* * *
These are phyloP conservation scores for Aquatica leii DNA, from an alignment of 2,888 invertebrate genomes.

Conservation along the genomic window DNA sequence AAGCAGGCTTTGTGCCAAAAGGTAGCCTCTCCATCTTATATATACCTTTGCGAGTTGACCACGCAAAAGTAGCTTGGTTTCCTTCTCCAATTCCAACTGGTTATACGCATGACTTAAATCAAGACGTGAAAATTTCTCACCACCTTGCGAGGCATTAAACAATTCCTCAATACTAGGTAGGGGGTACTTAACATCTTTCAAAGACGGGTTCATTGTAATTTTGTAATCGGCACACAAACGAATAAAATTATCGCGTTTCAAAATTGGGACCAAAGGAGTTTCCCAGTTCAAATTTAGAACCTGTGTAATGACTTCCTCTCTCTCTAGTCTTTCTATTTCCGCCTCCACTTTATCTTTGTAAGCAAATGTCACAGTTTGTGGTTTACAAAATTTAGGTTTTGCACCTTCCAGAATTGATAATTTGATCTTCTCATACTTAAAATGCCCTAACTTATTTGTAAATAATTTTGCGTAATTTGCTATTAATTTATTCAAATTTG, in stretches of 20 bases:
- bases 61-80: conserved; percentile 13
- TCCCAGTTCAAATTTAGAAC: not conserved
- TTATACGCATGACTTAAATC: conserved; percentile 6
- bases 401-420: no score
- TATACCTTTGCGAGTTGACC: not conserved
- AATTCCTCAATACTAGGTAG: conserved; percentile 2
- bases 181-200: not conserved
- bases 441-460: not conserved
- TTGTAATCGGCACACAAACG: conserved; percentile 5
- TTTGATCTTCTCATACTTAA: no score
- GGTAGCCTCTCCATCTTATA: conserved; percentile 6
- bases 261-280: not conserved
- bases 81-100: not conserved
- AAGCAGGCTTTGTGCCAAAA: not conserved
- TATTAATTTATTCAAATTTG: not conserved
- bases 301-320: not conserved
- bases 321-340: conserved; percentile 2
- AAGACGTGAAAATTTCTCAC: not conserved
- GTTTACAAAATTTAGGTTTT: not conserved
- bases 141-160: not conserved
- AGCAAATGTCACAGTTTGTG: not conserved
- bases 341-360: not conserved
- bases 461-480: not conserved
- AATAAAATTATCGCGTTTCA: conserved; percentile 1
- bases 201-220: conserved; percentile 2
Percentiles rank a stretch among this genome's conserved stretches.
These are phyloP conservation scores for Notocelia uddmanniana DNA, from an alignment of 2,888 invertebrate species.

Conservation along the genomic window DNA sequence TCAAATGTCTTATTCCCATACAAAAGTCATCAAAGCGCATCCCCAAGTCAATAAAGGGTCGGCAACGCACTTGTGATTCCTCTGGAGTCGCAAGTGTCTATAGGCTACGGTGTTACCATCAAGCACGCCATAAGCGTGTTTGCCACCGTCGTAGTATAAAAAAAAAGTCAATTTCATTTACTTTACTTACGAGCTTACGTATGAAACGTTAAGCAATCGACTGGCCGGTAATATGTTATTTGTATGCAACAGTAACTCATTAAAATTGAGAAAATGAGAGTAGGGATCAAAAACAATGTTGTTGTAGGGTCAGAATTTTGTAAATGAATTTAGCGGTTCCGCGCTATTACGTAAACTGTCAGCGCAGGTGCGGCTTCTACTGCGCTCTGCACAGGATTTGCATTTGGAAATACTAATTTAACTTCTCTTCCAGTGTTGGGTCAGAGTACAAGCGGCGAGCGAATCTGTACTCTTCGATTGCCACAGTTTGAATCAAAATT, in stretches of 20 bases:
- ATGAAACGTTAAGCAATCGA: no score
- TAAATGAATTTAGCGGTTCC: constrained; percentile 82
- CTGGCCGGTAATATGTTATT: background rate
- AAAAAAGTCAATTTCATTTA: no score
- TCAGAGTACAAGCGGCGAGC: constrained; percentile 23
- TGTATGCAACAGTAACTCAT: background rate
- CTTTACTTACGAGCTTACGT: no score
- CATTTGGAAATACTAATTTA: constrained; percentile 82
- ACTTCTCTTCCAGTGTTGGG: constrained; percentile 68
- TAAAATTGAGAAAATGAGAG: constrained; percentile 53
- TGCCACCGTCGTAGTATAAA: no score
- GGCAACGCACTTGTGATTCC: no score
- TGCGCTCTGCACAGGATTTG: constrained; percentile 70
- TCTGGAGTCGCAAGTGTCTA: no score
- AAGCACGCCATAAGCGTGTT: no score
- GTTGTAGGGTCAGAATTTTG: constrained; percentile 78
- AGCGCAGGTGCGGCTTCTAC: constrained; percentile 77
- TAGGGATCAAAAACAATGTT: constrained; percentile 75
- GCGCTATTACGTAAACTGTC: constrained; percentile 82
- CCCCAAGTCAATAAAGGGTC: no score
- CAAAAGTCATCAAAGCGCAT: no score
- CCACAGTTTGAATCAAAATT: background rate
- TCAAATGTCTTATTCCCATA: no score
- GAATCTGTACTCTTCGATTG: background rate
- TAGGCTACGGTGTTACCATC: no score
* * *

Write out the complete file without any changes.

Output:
These are phyloP conservation scores for Aquatica leii DNA, from an alignment of 2,888 invertebrate genomes.

Conservation along the genomic window DNA sequence AAGCAGGCTTTGTGCCAAAAGGTAGCCTCTCCATCTTATATATACCTTTGCGAGTTGACCACGCAAAAGTAGCTTGGTTTCCTTCTCCAATTCCAACTGGTTATACGCATGACTTAAATCAAGACGTGAAAATTTCTCACCACCTTGCGAGGCATTAAACAATTCCTCAATACTAGGTAGGGGGTACTTAACATCTTTCAAAGACGGGTTCATTGTAATTTTGTAATCGGCACACAAACGAATAAAATTATCGCGTTTCAAAATTGGGACCAAAGGAGTTTCCCAGTTCAAATTTAGAACCTGTGTAATGACTTCCTCTCTCTCTAGTCTTTCTATTTCCGCCTCCACTTTATCTTTGTAAGCAAATGTCACAGTTTGTGGTTTACAAAATTTAGGTTTTGCACCTTCCAGAATTGATAATTTGATCTTCTCATACTTAAAATGCCCTAACTTATTTGTAAATAATTTTGCGTAATTTGCTATTAATTTATTCAAATTTG, in stretches of 20 bases:
- bases 61-80: conserved; percentile 13
- TCCCAGTTCAAATTTAGAAC: not conserved
- TTATACGCATGACTTAAATC: conserved; percentile 6
- bases 401-420: no score
- TATACCTTTGCGAGTTGACC: not conserved
- AATTCCTCAATACTAGGTAG: conserved; percentile 2
- bases 181-200: not conserved
- bases 441-460: not conserved
- TTGTAATCGGCACACAAACG: conserved; percentile 5
- TTTGATCTTCTCATACTTAA: no score
- GGTAGCCTCTCCATCTTATA: conserved; percentile 6
- bases 261-280: not conserved
- bases 81-100: not conserved
- AAGCAGGCTTTGTGCCAAAA: not conserved
- TATTAATTTATTCAAATTTG: not conserved
- bases 301-320: not conserved
- bases 321-340: conserved; percentile 2
- AAGACGTGAAAATTTCTCAC: not conserved
- GTTTACAAAATTTAGGTTTT: not conserved
- bases 141-160: not conserved
- AGCAAATGTCACAGTTTGTG: not conserved
- bases 341-360: not conserved
- bases 461-480: not conserved
- AATAAAATTATCGCGTTTCA: conserved; percentile 1
- bases 201-220: conserved; percentile 2
Percentiles rank a stretch among this genome's conserved stretches.
These are phyloP conservation scores for Notocelia uddmanniana DNA, from an alignment of 2,888 invertebrate species.

Conservation along the genomic window DNA sequence TCAAATGTCTTATTCCCATACAAAAGTCATCAAAGCGCATCCCCAAGTCAATAAAGGGTCGGCAACGCACTTGTGATTCCTCTGGAGTCGCAAGTGTCTATAGGCTACGGTGTTACCATCAAGCACGCCATAAGCGTGTTTGCCACCGTCGTAGTATAAAAAAAAAGTCAATTTCATTTACTTTACTTACGAGCTTACGTATGAAACGTTAAGCAATCGACTGGCCGGTAATATGTTATTTGTATGCAACAGTAACTCATTAAAATTGAGAAAATGAGAGTAGGGATCAAAAACAATGTTGTTGTAGGGTCAGAATTTTGTAAATGAATTTAGCGGTTCCGCGCTATTACGTAAACTGTCAGCGCAGGTGCGGCTTCTACTGCGCTCTGCACAGGATTTGCATTTGGAAATACTAATTTAACTTCTCTTCCAGTGTTGGGTCAGAGTACAAGCGGCGAGCGAATCTGTACTCTTCGATTGCCACAGTTTGAATCAAAATT, in stretches of 20 bases:
- ATGAAACGTTAAGCAATCGA: no score
- TAAATGAATTTAGCGGTTCC: constrained; percentile 82
- CTGGCCGGTAATATGTTATT: background rate
- AAAAAAGTCAATTTCATTTA: no score
- TCAGAGTACAAGCGGCGAGC: constrained; percentile 23
- TGTATGCAACAGTAACTCAT: background rate
- CTTTACTTACGAGCTTACGT: no score
- CATTTGGAAATACTAATTTA: constrained; percentile 82
- ACTTCTCTTCCAGTGTTGGG: constrained; percentile 68
- TAAAATTGAGAAAATGAGAG: constrained; percentile 53
- TGCCACCGTCGTAGTATAAA: no score
- GGCAACGCACTTGTGATTCC: no score
- TGCGCTCTGCACAGGATTTG: constrained; percentile 70
- TCTGGAGTCGCAAGTGTCTA: no score
- AAGCACGCCATAAGCGTGTT: no score
- GTTGTAGGGTCAGAATTTTG: constrained; percentile 78
- AGCGCAGGTGCGGCTTCTAC: constrained; percentile 77
- TAGGGATCAAAAACAATGTT: constrained; percentile 75
- GCGCTATTACGTAAACTGTC: constrained; percentile 82
- CCCCAAGTCAATAAAGGGTC: no score
- CAAAAGTCATCAAAGCGCAT: no score
- CCACAGTTTGAATCAAAATT: background rate
- TCAAATGTCTTATTCCCATA: no score
- GAATCTGTACTCTTCGATTG: background rate
- TAGGCTACGGTGTTACCATC: no score